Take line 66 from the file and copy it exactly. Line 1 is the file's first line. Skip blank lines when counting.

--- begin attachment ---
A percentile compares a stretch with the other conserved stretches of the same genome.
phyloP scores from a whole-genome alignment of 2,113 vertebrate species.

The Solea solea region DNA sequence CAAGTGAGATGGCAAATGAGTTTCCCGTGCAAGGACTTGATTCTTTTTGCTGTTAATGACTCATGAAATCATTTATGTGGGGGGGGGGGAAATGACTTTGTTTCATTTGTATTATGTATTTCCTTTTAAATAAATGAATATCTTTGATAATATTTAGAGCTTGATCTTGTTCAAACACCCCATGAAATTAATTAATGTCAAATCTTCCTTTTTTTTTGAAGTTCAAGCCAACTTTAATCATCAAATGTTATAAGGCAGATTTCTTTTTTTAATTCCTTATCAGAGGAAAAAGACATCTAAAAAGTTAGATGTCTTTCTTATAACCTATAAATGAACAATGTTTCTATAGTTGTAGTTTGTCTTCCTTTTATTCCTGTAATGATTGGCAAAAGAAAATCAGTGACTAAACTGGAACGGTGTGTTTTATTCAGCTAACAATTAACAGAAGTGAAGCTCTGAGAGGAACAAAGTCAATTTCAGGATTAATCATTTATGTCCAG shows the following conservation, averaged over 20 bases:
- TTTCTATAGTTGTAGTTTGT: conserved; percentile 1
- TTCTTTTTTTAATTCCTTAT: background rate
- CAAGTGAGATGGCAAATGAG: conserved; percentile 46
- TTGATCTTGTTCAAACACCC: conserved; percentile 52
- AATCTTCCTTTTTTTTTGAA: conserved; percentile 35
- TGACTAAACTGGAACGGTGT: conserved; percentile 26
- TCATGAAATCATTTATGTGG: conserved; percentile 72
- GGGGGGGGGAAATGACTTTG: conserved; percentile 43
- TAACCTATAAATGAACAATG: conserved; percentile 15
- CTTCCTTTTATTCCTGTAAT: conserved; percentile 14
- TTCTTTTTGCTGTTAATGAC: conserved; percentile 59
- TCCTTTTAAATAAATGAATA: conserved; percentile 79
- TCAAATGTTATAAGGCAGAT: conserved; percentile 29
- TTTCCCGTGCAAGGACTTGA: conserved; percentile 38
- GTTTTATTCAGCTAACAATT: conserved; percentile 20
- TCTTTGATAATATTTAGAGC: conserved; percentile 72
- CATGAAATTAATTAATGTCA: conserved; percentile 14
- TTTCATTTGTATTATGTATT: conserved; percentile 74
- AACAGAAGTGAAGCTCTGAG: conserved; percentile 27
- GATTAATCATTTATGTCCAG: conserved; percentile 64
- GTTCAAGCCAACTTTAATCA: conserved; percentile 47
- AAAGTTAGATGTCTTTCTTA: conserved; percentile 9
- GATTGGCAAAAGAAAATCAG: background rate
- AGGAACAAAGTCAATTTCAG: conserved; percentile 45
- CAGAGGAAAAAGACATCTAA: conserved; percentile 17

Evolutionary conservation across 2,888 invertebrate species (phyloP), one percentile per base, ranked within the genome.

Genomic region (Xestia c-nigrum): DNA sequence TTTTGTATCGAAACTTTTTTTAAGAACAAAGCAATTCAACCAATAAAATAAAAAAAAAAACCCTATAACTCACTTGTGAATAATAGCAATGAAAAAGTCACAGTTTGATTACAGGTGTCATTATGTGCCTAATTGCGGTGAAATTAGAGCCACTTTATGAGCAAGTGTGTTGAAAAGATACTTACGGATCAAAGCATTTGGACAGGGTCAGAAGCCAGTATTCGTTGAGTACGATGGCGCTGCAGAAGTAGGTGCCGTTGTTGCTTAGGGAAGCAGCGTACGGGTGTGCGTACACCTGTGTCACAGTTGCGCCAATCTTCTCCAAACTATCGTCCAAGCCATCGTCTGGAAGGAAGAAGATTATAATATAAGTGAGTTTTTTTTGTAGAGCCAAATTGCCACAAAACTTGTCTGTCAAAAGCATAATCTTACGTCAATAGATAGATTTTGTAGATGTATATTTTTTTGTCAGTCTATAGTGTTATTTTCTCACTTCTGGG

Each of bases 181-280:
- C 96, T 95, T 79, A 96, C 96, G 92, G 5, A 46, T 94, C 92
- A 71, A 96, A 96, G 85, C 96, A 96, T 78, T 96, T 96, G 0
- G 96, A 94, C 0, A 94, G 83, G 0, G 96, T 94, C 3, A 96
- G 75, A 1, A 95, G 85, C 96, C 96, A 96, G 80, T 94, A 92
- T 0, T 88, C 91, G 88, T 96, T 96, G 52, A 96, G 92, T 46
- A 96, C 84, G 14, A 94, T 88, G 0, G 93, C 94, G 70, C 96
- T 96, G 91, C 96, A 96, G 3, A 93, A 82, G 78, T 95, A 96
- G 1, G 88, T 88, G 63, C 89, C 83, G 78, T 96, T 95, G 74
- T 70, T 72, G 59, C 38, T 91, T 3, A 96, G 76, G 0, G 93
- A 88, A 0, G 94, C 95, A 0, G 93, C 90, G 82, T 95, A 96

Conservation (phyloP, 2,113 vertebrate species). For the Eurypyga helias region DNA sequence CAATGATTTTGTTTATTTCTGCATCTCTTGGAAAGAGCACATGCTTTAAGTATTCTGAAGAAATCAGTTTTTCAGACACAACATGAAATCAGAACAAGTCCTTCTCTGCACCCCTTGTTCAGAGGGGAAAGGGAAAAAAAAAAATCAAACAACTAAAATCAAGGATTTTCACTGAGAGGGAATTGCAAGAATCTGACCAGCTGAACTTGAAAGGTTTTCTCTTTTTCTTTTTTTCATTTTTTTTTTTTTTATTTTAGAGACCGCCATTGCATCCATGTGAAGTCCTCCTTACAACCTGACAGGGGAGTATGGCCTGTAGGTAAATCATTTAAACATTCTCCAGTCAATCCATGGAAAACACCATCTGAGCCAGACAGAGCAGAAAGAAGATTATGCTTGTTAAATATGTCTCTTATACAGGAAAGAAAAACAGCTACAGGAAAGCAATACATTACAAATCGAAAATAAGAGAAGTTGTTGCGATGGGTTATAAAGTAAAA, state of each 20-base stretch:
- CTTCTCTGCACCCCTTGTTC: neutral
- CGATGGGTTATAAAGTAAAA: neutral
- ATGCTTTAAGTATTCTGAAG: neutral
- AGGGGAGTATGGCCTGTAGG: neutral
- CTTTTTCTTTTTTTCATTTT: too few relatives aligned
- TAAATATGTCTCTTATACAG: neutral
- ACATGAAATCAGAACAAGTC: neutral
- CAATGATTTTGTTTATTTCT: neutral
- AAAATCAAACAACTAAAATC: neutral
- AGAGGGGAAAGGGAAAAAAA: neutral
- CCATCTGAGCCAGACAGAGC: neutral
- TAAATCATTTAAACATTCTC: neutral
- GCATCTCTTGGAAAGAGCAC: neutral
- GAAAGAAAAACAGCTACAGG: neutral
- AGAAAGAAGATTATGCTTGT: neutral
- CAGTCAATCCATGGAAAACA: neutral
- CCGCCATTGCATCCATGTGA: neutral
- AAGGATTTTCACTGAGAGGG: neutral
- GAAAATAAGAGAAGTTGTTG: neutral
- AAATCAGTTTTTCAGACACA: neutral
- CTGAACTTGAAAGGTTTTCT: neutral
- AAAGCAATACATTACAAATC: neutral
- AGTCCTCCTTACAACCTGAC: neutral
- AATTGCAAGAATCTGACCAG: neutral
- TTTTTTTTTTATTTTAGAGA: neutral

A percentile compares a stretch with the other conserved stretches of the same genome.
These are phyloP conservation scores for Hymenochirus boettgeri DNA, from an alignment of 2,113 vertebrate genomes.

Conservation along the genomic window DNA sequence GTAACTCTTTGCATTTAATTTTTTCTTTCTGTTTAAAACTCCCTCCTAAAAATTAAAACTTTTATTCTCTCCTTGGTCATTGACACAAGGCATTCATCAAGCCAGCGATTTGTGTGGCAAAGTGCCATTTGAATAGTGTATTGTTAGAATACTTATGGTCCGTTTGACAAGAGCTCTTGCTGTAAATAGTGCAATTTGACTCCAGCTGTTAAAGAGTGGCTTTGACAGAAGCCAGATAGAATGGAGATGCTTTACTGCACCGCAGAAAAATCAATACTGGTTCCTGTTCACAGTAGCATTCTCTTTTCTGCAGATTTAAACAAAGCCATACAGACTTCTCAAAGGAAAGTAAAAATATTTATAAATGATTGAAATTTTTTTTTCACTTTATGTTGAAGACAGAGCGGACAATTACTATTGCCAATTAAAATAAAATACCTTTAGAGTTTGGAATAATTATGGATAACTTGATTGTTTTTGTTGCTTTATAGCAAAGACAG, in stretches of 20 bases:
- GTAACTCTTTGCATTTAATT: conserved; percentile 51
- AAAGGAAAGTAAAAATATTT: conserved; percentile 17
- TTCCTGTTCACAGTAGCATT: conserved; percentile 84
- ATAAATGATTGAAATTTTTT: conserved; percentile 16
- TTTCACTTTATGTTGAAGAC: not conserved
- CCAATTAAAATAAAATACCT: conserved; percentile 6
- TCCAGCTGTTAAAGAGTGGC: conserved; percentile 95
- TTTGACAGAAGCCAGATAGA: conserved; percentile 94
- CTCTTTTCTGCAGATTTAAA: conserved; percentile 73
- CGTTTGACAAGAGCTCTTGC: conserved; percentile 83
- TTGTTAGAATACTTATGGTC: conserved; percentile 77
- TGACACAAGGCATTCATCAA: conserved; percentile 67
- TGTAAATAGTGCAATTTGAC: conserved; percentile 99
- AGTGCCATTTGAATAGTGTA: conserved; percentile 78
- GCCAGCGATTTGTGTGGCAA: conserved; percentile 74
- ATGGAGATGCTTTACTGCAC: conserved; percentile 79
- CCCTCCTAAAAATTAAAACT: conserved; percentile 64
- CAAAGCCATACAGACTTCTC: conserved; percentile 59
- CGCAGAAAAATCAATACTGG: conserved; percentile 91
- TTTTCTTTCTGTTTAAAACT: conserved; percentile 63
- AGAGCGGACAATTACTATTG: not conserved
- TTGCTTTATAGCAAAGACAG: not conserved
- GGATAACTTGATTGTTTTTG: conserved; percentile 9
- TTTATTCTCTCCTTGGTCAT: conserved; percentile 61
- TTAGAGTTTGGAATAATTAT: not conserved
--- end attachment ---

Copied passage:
- AATTGCAAGAATCTGACCAG: neutral